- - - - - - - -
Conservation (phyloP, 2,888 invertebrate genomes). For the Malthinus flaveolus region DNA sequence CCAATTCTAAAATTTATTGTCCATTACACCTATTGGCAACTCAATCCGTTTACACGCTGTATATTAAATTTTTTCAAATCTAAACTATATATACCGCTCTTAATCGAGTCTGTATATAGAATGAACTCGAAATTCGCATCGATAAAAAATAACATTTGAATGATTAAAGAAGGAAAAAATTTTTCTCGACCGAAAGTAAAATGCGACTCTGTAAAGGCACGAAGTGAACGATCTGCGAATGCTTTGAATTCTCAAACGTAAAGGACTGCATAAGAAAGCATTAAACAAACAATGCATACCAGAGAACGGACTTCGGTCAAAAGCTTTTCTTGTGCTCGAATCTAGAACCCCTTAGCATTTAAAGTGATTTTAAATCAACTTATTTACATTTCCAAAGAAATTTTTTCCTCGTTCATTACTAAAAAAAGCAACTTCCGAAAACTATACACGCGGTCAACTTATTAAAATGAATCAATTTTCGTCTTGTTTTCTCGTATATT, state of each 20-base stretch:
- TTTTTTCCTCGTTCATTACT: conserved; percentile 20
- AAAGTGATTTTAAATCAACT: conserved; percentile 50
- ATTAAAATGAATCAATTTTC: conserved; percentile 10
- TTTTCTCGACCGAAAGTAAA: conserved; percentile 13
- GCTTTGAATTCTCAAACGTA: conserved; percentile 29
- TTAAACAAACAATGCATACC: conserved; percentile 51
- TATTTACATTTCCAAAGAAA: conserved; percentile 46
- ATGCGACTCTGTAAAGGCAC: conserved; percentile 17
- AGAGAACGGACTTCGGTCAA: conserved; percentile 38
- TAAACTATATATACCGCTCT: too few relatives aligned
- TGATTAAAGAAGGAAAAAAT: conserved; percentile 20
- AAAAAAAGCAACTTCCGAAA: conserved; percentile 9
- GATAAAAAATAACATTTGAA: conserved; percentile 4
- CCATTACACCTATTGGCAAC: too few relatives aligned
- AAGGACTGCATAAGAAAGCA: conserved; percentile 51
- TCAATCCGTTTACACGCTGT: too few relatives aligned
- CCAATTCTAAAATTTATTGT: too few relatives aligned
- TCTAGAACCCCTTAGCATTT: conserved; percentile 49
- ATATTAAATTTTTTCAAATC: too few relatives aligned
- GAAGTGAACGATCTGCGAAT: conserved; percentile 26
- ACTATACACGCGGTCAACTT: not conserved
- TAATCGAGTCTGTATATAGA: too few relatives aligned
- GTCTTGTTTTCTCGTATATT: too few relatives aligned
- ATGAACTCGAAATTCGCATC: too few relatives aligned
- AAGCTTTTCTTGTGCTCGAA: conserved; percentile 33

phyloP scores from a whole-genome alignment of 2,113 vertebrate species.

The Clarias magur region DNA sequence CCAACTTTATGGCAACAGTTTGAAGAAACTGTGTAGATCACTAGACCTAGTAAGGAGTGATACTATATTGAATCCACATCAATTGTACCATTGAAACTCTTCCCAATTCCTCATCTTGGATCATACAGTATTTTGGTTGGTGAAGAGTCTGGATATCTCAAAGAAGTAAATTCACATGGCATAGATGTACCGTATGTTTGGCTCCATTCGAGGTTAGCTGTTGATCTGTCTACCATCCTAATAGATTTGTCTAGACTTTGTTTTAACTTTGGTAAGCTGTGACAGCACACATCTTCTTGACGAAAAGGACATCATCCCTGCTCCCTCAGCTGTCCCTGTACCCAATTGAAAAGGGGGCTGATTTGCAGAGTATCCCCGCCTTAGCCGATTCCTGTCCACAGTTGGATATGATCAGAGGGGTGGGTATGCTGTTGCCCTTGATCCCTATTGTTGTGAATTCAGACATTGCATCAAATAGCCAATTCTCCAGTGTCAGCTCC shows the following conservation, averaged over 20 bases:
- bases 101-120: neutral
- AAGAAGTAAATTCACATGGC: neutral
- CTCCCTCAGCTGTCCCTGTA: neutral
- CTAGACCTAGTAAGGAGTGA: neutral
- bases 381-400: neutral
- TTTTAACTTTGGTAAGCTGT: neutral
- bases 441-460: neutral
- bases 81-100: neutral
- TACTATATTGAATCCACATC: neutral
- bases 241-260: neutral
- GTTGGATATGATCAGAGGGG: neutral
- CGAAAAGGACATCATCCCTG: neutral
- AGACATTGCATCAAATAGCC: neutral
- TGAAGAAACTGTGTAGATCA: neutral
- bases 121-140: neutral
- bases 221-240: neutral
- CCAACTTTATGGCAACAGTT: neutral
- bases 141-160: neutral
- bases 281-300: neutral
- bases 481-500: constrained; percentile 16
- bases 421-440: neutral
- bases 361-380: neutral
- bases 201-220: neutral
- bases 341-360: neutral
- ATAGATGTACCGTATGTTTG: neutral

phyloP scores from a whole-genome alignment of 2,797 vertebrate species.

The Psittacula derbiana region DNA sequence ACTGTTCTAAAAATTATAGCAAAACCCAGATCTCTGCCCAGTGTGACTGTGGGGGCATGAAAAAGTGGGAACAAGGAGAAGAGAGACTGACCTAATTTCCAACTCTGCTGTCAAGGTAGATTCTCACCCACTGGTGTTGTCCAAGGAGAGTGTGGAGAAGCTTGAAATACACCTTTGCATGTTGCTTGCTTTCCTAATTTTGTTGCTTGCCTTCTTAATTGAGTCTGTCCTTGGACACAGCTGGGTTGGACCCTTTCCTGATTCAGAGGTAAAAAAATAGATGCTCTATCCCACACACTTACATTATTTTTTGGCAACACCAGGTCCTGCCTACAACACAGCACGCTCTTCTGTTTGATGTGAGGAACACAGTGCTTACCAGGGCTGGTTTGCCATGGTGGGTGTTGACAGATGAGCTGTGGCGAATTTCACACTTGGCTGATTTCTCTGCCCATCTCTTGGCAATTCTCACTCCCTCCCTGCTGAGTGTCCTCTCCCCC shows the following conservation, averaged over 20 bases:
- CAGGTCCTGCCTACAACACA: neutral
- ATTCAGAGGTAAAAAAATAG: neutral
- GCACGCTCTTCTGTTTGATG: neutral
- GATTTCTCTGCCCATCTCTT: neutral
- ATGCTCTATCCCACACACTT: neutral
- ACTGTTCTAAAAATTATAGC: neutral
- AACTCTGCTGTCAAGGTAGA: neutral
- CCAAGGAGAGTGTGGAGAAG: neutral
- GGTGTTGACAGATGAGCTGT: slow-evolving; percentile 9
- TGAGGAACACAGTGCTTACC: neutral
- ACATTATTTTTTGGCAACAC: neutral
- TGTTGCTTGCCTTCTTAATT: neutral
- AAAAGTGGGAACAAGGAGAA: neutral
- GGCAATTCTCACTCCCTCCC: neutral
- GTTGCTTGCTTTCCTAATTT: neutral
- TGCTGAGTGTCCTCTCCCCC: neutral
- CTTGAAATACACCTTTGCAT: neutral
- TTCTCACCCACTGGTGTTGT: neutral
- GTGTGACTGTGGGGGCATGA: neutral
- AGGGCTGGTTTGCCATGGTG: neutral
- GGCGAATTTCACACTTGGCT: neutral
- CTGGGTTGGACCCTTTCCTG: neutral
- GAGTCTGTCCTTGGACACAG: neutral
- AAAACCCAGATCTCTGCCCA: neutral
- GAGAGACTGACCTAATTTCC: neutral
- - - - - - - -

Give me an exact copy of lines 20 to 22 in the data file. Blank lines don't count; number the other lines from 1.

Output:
- ATATTAAATTTTTTCAAATC: too few relatives aligned
- GAAGTGAACGATCTGCGAAT: conserved; percentile 26
- ACTATACACGCGGTCAACTT: not conserved